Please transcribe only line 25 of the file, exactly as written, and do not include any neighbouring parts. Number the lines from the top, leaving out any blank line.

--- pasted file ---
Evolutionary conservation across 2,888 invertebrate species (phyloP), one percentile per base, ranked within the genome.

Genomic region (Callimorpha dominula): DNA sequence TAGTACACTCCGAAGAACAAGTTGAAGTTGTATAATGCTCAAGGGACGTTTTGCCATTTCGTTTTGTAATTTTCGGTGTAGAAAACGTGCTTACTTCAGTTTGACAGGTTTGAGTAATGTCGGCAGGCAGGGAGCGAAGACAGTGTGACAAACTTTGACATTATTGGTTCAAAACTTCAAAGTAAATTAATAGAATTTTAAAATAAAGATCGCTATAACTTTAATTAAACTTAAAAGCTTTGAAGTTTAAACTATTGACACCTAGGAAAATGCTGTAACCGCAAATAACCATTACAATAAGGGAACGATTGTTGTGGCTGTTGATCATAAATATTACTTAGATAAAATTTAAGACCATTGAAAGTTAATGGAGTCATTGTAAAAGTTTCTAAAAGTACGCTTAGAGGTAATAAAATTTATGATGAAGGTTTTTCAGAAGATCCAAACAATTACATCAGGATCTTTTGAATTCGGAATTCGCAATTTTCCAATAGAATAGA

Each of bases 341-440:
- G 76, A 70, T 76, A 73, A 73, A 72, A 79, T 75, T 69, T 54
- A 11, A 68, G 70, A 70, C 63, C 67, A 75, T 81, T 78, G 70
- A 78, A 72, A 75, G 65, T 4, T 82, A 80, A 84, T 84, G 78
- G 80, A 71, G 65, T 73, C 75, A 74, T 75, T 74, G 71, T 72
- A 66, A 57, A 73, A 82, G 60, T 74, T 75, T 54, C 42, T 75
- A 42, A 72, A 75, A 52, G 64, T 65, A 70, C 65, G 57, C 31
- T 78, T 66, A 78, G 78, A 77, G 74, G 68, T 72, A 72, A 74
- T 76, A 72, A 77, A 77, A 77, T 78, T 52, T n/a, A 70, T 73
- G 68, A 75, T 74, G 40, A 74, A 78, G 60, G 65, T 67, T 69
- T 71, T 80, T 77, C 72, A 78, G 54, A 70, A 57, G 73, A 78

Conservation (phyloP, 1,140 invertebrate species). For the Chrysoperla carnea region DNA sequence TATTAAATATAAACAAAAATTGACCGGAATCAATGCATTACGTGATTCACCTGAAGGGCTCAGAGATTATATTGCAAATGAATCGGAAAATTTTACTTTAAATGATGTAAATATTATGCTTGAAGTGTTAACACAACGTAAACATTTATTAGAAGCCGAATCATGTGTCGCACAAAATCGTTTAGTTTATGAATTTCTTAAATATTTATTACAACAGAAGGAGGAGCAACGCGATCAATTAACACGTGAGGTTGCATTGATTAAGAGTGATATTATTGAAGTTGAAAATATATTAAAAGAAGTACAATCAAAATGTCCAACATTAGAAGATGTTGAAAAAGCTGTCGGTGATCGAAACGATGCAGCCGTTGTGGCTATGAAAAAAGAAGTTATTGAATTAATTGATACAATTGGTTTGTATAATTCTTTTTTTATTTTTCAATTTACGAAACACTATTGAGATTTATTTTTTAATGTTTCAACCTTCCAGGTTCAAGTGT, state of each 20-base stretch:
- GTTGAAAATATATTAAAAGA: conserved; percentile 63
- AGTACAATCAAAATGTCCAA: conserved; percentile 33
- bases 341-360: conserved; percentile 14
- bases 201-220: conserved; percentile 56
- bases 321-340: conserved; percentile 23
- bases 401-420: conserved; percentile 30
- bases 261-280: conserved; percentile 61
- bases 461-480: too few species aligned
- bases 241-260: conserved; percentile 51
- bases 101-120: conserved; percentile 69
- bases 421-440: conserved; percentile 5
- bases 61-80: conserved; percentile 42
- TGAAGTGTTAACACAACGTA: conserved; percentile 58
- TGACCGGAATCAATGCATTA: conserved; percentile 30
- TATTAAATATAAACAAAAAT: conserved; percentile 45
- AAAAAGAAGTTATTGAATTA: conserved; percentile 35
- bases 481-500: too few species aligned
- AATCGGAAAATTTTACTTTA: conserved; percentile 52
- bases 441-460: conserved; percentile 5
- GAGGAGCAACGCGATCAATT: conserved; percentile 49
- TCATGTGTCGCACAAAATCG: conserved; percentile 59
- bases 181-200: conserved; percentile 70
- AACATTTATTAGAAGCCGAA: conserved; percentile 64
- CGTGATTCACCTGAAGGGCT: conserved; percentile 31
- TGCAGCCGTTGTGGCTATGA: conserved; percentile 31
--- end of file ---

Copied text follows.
- bases 421-440: conserved; percentile 5